(Not-So) Random Film of the Week: Barry Lyndon

Barry Lyndon duel1

Where it all begins for one Redmond Barry.

Barry Lyndon is a story which does not depend upon surprise. What is important is not what is going to happen, but how it will happen.

Stanley Kubrick

barry_lyndon_ver1_xlgMy first introduction to Kubrick’s Barry Lyndon was via the most likely means most 11-year olds with little to no interest in certain three-hour plus films made by somewhat visionary directors had at the time: MAD Magazine. I do recall that particular issue was confiscated from the classmate who owned it later in the day by a somewhat strict English (Literature) teacher who didn’t appreciate his not paying attention during her class. Fortunately, the magazine was returned the following day with a note that student had to take to his parents about his reading habits during class and oddly (or not so oddly) enough, a public library copy of The Luck of Barry Lyndon for him to read, write a book report on and return to the teacher. It turned out the teacher was a big fan of Kubrick’s film but had never read the MAD version, so she took it home, read it and liked the parody. Thus the somewhat unusual  temporary gift and form of “punishment”.

You gotta love good teachers, friends. Go and hug one today (er, with consent, of course).

I’ve had the feeling for some time that I may have wished for such a tremendous fate back then, as it took quite a few years more for me to actually read the book Kubrick adapted and altered somewhat using groundbreaking lighting techniques and some of the most gorgeous and true to life costume recreations ever put on film. It’s also a film where you can practically hear its director chuckling as he reworked the book into his own style that in my opinion, fits in well with Thackeray’s original writing. Droll, deadpan humor is laced throughout the dramatic scenes, all of which are masterfully composed shots that may have you pausing the film to admire a landscape or painterly composition (of which there are many). Excellent performances from the cast all around also help, as does realizing that Redmond Barry (Ryan O’Neal) isn’t supposed to “act” here in the sense of a person throwing himself into a part and chewing up the scenery. He’s perfectly cast as a man in a particular point in history where both good to terrible things happen and he reacts as he sees fit (which isn’t always accordingly).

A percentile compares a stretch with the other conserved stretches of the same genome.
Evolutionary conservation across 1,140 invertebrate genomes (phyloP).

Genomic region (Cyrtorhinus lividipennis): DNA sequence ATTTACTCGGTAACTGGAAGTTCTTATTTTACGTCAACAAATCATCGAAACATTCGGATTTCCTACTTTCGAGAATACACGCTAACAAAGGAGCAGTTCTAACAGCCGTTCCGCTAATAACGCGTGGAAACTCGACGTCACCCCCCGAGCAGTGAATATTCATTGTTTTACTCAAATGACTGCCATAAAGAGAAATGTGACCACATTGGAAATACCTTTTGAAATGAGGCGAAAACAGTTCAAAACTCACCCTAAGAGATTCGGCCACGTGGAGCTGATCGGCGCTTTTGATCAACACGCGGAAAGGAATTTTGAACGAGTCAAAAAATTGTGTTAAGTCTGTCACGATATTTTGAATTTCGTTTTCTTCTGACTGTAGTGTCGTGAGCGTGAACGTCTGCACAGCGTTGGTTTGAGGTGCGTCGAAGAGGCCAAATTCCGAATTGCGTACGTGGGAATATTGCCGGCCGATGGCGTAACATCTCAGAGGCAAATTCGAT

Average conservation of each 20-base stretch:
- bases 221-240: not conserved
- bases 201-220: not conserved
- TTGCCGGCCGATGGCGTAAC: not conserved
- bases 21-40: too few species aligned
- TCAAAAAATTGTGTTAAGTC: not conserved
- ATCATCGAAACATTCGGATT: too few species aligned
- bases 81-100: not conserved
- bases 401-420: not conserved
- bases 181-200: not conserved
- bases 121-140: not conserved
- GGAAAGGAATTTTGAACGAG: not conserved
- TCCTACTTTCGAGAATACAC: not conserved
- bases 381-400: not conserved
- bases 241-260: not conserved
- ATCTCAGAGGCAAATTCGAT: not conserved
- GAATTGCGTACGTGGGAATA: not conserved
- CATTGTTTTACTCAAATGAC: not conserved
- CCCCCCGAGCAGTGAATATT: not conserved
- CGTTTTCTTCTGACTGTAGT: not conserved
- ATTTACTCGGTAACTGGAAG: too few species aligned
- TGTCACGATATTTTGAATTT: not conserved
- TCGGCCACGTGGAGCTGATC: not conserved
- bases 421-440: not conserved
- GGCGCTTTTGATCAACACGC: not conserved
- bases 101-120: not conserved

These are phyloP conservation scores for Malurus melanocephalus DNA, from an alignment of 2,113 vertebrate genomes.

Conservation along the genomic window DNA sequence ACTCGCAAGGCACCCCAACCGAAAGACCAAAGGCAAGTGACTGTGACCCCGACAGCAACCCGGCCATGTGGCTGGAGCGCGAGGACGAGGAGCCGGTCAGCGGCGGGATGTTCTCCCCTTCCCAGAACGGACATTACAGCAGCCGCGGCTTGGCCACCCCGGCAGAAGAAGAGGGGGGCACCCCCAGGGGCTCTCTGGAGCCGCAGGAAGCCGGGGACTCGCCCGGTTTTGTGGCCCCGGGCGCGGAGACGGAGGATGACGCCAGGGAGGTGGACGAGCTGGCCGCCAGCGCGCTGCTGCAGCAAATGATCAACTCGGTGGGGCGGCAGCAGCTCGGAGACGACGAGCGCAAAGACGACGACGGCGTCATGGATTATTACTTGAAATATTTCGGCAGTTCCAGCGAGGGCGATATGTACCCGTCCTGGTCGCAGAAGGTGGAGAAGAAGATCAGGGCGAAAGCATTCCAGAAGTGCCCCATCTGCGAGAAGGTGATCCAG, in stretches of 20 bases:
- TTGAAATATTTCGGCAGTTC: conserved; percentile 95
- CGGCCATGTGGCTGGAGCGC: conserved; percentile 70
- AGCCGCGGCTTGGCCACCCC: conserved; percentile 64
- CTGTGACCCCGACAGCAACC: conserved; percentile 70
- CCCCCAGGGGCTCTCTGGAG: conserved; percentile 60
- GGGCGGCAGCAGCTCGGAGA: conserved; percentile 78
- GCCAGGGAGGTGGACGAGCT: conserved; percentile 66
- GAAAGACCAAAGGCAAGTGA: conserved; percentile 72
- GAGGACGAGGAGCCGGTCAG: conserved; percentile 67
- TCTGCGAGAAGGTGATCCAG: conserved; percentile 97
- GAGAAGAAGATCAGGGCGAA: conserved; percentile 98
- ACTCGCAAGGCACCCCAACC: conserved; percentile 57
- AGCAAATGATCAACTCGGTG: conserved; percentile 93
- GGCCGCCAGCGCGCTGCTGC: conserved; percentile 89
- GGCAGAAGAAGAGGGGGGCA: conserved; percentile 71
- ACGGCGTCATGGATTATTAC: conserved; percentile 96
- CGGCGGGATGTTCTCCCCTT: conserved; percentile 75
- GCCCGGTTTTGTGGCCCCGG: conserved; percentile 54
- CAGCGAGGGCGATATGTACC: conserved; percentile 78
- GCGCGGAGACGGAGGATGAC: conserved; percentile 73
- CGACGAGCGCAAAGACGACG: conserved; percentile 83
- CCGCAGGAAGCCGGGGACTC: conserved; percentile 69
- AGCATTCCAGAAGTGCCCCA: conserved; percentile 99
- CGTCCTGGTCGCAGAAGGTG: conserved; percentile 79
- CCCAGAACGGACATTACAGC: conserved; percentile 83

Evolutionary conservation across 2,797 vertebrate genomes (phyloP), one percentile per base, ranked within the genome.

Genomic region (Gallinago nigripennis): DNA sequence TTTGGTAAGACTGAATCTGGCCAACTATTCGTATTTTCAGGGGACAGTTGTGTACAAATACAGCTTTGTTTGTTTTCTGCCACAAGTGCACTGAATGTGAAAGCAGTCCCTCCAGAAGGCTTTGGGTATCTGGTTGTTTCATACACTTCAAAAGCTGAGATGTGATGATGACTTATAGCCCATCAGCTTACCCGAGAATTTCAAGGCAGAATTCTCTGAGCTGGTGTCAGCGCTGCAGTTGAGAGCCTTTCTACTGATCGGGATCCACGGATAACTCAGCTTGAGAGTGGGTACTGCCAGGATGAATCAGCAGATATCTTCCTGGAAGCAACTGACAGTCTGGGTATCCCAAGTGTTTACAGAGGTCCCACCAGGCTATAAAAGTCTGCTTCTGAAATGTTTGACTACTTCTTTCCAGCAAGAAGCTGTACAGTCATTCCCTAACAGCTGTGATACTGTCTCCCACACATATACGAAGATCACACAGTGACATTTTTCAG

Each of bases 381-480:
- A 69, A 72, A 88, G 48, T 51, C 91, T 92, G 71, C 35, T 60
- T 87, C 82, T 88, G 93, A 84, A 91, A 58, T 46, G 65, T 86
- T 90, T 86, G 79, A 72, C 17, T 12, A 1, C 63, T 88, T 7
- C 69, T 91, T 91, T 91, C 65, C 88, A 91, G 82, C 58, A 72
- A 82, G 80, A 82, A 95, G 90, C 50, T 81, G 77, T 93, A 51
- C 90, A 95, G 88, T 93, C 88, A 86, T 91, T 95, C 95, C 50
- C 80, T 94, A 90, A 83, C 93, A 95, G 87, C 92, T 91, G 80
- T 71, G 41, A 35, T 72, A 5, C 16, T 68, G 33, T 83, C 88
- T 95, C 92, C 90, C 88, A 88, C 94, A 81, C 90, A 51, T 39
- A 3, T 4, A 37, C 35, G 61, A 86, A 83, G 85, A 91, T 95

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#TBT: Smart Advice For Stupid People, Kubrick Edition

(Thanks, cladegaard!)

It may be hard to swallow for some of you out there, but here’s an uncomfortable (and thankfully, verifiable) fact: “American” isn’t a language. Never was, never will be. I guess some people into speaking their minds at every opportunity in front of a camera won’t ever grasp that being the loudest person in a room doesn’t make you at all correct in what you say. It’s amazing that some continue to get away with this stuff and flock in the irate, gullible sheep because of the VERY oddball belief that someone who has strong convictions about stuff means they’re somehow immune to being dead wrong every time they open their mouths. Of course, if those strong beliefs go against yours, that person is somehow an idiot. Even if they know more and are dead-on correct, too many out there won’t open their brains to fresh ideas because of fear and plain old ignorance.

If you’re somewhat cranky about that news flash above, go find someone who still believes without a shred of doubt (and less proof) that the earth is flat, the Matrix is real, or that Santa Claus isn’t a relative or very good friend running up his or her credit cards (or paying in cash if they have it handy). Holding onto as many untruths as possible as one ages only keeps the crap train alive too long and makes us less smart about things we need to let die off gracefully. Pulling the plug on the old ways is hard, yes. But that necessary mercy killing of dated thinking will surprise you in how it unlocks doors you’ve never even seen in that brain-shaped house in your head.